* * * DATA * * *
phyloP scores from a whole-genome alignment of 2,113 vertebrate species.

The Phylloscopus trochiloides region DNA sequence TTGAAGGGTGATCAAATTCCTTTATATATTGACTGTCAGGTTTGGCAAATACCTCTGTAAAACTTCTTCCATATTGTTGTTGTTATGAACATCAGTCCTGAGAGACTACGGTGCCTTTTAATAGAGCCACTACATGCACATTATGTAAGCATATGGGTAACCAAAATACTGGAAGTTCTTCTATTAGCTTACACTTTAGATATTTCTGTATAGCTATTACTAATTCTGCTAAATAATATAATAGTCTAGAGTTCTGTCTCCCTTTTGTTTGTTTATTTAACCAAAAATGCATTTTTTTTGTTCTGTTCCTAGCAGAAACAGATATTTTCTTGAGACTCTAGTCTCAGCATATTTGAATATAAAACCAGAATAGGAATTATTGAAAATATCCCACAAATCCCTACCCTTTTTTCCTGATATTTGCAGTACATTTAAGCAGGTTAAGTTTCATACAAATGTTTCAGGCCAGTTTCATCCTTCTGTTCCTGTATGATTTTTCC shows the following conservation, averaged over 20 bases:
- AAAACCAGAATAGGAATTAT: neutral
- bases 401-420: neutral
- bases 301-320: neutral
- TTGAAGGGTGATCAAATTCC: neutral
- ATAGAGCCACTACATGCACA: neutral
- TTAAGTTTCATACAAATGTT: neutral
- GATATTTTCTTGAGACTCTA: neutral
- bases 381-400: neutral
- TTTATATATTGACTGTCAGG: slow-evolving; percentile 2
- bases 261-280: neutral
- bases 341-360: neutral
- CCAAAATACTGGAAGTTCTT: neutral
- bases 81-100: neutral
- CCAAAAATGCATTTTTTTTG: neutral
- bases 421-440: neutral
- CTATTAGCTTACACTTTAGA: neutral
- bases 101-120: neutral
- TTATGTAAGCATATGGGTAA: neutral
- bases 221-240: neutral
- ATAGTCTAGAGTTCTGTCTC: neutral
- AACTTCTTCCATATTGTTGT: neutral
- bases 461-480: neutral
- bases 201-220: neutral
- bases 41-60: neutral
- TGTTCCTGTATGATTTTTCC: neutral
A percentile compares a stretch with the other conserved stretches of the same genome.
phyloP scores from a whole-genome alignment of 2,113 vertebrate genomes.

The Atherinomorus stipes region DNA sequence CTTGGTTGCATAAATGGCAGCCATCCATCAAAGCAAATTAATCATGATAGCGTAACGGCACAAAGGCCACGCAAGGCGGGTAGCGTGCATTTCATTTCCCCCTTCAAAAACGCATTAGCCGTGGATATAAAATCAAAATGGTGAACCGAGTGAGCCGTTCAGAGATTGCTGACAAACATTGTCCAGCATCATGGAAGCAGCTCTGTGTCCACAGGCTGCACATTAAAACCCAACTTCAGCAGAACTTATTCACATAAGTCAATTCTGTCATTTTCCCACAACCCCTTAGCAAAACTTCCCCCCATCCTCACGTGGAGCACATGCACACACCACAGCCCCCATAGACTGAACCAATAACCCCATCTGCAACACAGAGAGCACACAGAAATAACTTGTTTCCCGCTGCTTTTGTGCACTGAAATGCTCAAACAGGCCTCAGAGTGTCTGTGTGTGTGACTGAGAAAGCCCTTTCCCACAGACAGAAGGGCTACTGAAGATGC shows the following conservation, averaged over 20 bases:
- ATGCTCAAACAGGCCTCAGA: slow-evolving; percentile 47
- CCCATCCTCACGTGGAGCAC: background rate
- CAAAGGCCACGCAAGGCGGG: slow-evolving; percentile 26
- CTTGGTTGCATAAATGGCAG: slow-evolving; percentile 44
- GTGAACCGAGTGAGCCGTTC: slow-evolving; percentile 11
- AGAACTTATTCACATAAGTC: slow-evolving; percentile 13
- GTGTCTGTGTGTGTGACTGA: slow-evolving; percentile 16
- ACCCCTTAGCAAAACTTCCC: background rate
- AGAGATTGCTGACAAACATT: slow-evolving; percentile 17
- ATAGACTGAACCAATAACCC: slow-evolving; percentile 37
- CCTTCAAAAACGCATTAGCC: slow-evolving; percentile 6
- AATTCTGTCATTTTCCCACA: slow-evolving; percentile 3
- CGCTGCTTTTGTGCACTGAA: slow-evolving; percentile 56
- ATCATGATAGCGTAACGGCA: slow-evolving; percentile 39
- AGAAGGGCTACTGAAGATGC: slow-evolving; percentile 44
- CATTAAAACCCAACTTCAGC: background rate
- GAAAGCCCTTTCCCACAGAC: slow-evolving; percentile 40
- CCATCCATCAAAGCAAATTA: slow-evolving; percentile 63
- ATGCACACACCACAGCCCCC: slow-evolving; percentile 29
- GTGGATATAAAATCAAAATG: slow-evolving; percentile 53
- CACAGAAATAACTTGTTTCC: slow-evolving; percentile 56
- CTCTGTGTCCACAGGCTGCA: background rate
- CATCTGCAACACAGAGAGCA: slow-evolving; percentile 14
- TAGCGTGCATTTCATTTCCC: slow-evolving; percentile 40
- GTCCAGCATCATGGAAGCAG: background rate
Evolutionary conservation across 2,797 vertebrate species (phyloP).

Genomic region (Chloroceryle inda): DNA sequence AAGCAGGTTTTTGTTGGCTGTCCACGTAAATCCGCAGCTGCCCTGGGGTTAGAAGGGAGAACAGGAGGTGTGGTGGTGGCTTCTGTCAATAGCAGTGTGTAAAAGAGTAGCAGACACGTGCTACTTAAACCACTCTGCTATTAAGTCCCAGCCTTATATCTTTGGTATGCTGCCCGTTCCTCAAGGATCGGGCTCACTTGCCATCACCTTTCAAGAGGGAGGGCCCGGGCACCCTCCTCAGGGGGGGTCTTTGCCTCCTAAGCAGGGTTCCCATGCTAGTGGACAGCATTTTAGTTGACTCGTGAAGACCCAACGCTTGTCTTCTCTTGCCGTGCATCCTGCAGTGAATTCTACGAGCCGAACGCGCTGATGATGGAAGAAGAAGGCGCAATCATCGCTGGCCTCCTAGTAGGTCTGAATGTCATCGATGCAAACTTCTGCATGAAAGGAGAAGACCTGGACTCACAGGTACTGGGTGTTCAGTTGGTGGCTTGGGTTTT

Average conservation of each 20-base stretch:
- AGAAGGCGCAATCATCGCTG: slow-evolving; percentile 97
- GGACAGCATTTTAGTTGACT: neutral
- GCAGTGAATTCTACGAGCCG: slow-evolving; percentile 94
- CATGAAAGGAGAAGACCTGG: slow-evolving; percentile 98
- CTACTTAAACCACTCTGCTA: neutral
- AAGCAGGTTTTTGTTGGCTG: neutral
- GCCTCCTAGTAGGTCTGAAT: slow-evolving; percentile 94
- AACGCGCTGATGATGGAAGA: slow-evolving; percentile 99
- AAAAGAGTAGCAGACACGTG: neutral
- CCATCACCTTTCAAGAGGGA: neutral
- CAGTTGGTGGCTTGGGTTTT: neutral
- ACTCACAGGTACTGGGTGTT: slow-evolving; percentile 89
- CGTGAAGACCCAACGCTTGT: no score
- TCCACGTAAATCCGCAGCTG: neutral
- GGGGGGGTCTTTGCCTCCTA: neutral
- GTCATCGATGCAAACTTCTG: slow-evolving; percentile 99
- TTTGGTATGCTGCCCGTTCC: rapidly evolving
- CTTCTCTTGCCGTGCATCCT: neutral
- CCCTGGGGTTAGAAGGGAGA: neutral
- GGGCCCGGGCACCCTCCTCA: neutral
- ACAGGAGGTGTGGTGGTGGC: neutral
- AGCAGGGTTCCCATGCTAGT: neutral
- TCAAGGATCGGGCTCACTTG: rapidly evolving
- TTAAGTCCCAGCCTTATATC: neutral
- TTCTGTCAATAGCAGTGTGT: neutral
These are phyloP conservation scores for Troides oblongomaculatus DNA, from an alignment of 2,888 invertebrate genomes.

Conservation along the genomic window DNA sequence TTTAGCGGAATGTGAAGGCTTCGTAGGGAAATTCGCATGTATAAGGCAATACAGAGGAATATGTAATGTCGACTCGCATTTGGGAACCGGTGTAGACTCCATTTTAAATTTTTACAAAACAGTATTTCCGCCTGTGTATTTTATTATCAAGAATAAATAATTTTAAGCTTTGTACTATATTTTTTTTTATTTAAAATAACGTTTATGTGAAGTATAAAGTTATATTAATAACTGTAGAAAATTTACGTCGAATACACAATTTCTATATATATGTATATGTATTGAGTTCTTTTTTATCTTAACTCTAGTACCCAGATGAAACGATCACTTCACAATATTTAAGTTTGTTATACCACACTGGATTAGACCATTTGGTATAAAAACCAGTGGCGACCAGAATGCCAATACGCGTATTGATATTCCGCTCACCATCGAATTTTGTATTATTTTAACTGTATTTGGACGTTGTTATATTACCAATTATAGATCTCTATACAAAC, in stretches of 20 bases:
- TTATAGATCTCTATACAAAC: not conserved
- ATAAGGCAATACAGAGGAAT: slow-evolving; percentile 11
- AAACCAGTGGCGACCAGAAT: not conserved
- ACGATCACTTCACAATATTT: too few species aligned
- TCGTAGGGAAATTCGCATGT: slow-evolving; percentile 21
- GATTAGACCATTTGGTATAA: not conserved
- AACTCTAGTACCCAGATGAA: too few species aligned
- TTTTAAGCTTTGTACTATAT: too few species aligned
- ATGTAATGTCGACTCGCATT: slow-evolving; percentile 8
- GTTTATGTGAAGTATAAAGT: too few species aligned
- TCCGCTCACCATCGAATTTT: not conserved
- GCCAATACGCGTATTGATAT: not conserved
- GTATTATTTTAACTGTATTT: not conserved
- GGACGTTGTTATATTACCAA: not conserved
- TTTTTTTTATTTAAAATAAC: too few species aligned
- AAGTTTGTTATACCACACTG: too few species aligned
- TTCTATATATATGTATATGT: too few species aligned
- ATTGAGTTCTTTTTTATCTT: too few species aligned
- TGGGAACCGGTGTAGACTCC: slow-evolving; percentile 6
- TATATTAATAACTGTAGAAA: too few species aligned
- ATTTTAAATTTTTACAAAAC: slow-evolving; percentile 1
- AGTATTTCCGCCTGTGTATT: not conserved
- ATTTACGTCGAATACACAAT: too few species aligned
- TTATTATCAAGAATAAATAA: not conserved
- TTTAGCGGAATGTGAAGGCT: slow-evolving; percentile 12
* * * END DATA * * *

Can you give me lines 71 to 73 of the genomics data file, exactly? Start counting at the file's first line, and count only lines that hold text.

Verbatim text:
- CGTGAAGACCCAACGCTTGT: no score
- TCCACGTAAATCCGCAGCTG: neutral
- GGGGGGGTCTTTGCCTCCTA: neutral